Most familiar to Americans is Dr. King’s “I have a dream speech”, but less well known is what he did weeks before his assassination. In March 1968 Dr. King launched the Poor People’s Campaign. More than 50 multiracial organizations gathered in Atlanta to develop a platform to petition the government to pass an Economic Bill of Rights to uplift the economic conditions facing millions of people. Dr. King didn’t view poverty as another political issue, or poor people as a special interest group. Instead his campaign was a demand for economic and human rights for all poor Americans from diverse backgrounds.
Following in the footsteps of Dr. King’s legacy, Operation HOPE relocated its corporate office to Atlanta in 2017 to deliver its mission. Committed to bringing lasting economic inclusion to underserved communities around the US, HOPE is also dedicated to economic improvement in the greater Atlanta area where 27% of the population still lives in poverty. HOPE’s goals are rooted in dignity and inclusion through the implementation of programs that move from Civil Rights to Silver Rights, with Atlanta and Dr. King’s message as a moral compass.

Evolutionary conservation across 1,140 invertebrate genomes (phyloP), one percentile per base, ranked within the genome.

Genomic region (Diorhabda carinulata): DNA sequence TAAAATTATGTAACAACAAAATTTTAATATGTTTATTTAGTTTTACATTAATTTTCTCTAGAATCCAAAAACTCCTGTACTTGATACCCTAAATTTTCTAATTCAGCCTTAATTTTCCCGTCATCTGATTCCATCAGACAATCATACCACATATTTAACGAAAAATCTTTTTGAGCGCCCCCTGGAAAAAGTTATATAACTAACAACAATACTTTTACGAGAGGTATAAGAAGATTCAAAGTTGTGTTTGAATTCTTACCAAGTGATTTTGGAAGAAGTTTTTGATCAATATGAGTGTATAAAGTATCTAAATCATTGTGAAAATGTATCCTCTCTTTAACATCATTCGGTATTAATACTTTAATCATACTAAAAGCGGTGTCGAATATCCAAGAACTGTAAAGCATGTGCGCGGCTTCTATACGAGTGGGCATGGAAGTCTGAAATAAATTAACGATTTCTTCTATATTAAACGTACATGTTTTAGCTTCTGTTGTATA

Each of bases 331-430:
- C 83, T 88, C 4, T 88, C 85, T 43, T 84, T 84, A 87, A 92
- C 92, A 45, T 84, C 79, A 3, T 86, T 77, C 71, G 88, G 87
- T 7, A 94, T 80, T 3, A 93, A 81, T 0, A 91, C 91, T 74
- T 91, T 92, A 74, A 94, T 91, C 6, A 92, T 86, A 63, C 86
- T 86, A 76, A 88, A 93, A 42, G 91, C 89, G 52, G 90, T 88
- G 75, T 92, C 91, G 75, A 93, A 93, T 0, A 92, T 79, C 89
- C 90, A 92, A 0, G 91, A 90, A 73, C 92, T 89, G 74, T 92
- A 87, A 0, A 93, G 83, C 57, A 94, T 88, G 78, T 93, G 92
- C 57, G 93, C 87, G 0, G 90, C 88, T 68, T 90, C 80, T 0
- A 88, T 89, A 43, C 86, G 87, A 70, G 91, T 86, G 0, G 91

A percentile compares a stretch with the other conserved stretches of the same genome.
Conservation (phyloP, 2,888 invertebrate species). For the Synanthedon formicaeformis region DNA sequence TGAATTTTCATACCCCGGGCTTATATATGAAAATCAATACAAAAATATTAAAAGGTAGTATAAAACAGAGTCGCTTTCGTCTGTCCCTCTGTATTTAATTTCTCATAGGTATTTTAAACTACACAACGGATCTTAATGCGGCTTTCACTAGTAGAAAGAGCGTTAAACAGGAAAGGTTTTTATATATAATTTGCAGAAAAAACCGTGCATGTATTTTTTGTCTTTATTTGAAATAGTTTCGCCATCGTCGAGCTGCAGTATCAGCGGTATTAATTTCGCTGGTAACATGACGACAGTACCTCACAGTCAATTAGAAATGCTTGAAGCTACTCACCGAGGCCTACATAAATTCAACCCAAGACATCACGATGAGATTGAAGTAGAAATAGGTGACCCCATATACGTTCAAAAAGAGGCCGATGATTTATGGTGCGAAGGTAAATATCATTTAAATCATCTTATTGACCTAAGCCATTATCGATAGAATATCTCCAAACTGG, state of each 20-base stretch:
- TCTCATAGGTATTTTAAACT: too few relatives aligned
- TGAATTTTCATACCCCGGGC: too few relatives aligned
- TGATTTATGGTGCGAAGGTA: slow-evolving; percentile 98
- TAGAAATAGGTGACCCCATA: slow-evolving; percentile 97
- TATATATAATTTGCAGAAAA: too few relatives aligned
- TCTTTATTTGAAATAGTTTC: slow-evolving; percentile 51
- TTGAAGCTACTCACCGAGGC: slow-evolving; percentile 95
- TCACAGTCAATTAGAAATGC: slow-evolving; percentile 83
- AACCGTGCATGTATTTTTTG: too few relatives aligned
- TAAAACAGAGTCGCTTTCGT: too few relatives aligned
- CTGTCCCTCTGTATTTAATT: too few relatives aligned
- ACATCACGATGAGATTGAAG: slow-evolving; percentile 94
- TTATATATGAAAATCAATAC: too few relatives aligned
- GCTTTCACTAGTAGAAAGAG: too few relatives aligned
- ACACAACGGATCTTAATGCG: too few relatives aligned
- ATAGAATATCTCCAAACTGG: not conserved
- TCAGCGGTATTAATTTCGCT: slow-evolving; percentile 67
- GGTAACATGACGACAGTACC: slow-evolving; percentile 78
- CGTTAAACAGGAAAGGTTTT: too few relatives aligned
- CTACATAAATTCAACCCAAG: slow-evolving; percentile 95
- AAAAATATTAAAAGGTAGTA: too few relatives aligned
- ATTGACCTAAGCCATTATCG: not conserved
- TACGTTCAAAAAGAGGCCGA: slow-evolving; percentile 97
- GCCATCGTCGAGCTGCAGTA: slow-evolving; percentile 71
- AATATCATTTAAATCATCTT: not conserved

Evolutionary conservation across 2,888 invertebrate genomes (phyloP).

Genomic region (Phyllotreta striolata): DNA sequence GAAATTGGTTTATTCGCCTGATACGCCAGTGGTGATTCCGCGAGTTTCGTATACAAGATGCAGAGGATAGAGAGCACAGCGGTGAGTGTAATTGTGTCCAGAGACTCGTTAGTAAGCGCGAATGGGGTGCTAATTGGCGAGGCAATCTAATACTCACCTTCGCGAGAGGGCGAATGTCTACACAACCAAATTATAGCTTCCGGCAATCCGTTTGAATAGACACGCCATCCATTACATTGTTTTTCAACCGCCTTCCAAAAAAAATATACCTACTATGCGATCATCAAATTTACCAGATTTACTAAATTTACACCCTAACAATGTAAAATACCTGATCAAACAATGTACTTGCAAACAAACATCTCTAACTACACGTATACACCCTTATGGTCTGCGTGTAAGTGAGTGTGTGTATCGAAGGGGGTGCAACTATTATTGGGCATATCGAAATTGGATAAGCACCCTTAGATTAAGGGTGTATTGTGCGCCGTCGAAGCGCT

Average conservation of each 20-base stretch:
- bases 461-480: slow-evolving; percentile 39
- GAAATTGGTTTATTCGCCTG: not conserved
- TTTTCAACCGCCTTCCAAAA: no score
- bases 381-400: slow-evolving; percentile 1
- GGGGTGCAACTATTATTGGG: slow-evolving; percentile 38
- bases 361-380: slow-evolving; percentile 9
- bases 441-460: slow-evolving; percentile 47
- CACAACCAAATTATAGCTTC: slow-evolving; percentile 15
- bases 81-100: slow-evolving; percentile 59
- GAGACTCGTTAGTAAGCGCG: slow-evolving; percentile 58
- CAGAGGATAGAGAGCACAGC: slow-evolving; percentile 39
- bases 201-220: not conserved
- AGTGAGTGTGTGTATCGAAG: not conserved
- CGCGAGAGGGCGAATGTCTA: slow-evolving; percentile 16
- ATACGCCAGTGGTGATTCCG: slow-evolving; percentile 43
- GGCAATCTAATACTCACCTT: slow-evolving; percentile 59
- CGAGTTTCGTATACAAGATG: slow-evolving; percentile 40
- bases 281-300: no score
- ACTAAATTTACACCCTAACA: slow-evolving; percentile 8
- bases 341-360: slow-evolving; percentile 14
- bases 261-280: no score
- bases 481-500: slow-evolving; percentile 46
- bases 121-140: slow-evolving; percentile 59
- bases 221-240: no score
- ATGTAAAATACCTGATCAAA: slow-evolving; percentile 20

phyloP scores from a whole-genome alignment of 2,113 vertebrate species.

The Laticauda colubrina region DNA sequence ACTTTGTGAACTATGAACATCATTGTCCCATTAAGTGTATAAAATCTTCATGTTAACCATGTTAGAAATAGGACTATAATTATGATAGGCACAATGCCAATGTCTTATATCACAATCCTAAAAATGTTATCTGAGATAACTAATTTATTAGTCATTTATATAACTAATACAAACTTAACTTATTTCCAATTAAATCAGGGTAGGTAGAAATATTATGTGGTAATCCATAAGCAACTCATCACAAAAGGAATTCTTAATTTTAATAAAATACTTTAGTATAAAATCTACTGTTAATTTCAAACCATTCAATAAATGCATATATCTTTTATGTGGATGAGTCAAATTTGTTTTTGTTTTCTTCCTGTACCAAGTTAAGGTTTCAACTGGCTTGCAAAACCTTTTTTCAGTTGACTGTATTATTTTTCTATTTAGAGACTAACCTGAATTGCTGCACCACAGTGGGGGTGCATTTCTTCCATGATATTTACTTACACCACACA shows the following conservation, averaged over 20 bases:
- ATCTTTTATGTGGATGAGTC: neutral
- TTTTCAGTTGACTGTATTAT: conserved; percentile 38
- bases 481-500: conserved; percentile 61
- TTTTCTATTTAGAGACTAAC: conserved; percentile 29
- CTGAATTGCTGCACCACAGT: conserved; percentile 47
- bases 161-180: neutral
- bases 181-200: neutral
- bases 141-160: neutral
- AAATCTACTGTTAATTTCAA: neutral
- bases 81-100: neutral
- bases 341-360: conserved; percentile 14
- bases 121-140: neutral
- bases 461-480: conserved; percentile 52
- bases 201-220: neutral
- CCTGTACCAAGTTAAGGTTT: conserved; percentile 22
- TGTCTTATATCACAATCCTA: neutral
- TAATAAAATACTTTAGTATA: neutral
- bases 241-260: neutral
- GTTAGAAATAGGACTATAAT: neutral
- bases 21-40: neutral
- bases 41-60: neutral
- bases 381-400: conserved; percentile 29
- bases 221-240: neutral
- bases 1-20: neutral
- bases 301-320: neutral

Done properly, economic inclusion, financial literacy and access to capital can uplift any community and eliminate poverty at its core. However, sustainable community change requires the collaboration of many leaders and many organizations - each of us resolving bits and pieces of every issue through our competencies and experiences. The synergy of that collective directed properly and purposefully can drive transformative social change. All of us in Atlanta can provide the framework and resources for defining a future that places common good front and center.
Operation HOPE and many of its partners in the community are stepping up to help individuals and families impacted by economic crises. In partnership with SunTrust Bank, Synovus Bank, Wells Fargo, RBC, Delta, UPS, and Coca Cola, HOPE Inside locations in Atlanta offer free financial wellbeing assistance to people in need. HOPE Coaches help build budgets, negotiate with creditors, write letters, work with the banks, delay or reduce monthly payments, and introduce those in need to strategic alliance partners who can help as well. In addition to Atlanta, Operation HOPE offers 120 HOPE Inside locations in 26 states staffed by financial wellbeing coaches. If you, or anyone you know, suffers from and economic disaster, including this shutdown, HOPE can help.